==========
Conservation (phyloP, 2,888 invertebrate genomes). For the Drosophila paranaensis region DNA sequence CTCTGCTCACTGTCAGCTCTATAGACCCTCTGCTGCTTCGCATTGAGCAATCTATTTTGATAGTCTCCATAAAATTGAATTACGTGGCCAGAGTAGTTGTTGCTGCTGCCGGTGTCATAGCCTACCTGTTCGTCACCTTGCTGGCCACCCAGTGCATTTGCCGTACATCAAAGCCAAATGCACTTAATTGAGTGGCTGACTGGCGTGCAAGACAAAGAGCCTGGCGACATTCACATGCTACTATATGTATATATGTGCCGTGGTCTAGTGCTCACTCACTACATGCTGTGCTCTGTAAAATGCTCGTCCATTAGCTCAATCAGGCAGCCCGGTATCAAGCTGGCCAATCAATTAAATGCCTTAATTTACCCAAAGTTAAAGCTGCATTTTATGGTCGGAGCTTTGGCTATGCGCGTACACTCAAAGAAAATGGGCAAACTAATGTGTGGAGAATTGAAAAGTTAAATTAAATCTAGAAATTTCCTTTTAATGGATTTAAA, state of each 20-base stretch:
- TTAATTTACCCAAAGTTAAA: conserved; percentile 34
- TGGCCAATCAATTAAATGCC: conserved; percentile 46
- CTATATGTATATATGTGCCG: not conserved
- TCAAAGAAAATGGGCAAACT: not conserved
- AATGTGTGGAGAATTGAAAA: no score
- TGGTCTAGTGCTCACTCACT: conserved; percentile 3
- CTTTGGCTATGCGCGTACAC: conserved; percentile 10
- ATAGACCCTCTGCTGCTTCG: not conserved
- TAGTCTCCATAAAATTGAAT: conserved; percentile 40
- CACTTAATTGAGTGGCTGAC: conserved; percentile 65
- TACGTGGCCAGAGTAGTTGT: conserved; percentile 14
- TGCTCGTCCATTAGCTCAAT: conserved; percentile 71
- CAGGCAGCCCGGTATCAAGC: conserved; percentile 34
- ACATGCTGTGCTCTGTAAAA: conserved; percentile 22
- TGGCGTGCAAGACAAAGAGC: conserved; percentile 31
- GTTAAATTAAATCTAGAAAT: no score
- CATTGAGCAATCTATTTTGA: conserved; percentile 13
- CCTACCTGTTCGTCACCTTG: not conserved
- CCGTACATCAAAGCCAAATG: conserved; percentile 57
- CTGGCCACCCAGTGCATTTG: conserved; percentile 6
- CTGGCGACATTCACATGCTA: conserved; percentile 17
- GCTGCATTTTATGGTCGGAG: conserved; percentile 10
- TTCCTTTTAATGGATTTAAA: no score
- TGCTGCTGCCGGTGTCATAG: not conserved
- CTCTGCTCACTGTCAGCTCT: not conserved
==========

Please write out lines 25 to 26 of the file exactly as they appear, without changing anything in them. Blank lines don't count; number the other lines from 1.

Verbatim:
- TGCTGCTGCCGGTGTCATAG: not conserved
- CTCTGCTCACTGTCAGCTCT: not conserved